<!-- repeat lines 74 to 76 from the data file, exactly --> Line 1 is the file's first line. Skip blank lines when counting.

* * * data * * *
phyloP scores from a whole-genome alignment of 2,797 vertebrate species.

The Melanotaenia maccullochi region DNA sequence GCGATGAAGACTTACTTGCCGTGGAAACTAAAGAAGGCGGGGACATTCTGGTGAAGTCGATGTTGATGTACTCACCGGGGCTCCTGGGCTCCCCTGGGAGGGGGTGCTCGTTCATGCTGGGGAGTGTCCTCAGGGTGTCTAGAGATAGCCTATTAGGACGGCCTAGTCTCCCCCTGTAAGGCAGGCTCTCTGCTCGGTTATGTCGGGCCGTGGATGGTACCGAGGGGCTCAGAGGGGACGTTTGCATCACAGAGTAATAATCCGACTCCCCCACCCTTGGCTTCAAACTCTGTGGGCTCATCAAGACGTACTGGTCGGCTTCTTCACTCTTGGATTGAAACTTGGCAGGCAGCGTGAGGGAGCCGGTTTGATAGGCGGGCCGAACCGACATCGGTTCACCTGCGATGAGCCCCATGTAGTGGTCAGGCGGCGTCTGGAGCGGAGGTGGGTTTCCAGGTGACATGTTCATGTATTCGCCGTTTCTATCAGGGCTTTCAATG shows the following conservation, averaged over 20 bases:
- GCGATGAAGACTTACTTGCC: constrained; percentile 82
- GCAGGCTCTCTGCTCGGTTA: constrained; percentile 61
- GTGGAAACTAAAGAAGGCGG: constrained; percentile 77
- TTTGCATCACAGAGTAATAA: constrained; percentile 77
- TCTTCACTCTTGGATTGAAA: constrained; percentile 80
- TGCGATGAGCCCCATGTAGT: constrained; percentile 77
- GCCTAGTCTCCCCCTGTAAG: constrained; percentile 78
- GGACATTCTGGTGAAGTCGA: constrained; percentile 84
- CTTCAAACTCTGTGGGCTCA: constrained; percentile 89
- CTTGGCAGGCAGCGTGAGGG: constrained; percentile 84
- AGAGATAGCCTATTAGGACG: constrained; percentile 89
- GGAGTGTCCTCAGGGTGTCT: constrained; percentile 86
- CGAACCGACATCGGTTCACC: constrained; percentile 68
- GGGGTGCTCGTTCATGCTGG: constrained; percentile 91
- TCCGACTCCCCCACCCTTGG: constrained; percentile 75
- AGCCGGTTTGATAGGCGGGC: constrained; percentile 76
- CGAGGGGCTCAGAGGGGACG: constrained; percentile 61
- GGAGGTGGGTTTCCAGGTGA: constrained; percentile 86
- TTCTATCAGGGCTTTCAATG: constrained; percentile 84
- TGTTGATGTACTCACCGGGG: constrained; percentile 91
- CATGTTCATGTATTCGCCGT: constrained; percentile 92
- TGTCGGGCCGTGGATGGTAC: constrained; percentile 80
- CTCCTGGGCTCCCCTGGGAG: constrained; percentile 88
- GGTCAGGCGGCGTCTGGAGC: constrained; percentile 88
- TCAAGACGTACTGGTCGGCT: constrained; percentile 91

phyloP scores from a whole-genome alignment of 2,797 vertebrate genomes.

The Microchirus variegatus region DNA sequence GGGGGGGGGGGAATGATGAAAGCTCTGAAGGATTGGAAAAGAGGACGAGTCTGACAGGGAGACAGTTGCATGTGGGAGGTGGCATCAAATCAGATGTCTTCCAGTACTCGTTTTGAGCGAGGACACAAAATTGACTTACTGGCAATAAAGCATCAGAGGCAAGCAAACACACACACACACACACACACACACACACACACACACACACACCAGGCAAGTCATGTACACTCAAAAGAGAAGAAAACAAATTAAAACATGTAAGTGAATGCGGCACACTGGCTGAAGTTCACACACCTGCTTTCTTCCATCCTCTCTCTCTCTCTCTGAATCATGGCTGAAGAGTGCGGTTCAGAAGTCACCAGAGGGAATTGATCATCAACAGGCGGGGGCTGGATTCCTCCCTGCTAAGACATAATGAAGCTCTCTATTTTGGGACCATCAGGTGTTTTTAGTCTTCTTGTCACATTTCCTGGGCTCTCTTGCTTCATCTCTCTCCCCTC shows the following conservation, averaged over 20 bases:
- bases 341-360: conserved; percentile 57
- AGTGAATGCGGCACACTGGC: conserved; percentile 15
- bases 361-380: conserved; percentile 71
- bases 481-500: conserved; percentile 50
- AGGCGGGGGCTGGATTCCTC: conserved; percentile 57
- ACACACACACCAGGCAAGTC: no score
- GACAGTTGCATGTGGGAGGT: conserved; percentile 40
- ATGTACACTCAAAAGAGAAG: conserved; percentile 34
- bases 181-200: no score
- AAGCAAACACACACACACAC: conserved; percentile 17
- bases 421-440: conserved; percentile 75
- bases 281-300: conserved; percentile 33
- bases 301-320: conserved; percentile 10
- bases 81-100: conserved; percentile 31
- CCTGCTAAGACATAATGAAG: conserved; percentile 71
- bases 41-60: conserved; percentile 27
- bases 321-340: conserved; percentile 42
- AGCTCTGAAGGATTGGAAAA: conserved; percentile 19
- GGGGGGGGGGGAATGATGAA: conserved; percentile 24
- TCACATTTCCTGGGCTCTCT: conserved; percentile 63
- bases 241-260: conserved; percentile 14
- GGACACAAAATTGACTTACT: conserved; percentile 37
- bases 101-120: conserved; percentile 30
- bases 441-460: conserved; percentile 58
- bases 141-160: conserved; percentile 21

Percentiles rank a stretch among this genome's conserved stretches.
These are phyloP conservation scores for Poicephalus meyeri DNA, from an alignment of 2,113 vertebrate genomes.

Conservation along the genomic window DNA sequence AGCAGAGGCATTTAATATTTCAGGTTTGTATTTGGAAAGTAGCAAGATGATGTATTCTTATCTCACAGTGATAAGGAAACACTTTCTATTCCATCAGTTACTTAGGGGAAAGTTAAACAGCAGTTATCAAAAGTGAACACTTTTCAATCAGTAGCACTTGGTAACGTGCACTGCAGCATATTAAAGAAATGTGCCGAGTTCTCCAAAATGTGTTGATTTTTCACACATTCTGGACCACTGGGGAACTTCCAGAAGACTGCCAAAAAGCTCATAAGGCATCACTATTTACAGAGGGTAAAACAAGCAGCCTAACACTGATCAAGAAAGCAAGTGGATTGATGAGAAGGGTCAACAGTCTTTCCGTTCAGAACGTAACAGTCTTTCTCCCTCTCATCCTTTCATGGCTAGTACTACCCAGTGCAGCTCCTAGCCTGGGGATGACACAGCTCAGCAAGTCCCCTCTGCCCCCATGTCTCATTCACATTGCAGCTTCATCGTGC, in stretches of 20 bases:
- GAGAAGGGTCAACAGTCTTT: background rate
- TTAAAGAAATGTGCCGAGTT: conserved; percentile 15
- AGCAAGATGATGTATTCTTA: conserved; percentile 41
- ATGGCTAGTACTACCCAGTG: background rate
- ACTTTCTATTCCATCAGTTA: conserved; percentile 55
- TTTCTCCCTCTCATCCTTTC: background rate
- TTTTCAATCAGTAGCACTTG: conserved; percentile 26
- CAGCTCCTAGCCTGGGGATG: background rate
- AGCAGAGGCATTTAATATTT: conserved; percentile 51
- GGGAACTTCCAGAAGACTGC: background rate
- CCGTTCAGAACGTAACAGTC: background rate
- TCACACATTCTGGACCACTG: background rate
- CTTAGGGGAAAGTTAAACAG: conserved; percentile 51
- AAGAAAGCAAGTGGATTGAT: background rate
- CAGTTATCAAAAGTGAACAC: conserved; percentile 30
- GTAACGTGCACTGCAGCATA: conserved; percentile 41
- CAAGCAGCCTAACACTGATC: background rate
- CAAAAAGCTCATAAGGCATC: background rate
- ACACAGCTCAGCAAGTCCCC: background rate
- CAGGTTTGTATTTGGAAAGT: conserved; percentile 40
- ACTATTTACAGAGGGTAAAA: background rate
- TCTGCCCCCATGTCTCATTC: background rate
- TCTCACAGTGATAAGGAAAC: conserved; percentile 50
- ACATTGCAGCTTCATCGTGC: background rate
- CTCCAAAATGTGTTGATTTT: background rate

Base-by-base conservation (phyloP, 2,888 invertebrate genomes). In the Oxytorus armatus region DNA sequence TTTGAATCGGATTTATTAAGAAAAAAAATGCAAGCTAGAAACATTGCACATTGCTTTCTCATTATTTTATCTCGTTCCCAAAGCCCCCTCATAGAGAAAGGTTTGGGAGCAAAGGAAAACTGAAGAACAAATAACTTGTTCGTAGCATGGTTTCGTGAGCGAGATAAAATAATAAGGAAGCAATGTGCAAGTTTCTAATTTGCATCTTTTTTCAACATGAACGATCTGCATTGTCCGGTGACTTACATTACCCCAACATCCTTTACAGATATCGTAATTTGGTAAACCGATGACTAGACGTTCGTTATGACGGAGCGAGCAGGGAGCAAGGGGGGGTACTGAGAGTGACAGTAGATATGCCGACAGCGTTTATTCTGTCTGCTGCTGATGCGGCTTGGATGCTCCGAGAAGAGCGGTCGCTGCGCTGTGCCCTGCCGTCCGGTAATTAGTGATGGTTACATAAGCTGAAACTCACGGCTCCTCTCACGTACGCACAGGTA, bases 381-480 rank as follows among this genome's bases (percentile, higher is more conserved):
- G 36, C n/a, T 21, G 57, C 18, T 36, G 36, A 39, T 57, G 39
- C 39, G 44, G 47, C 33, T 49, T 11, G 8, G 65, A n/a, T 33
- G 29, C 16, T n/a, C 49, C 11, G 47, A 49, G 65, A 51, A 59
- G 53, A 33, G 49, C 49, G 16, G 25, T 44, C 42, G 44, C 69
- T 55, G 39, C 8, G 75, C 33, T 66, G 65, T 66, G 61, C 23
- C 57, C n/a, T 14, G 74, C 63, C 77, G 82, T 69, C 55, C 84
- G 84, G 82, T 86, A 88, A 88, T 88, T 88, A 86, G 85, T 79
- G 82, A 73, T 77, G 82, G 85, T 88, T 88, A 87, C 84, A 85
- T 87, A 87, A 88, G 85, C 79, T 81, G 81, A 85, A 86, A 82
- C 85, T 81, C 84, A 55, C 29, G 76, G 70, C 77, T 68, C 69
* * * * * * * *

- CAAGCAGCCTAACACTGATC: background rate
- CAAAAAGCTCATAAGGCATC: background rate
- ACACAGCTCAGCAAGTCCCC: background rate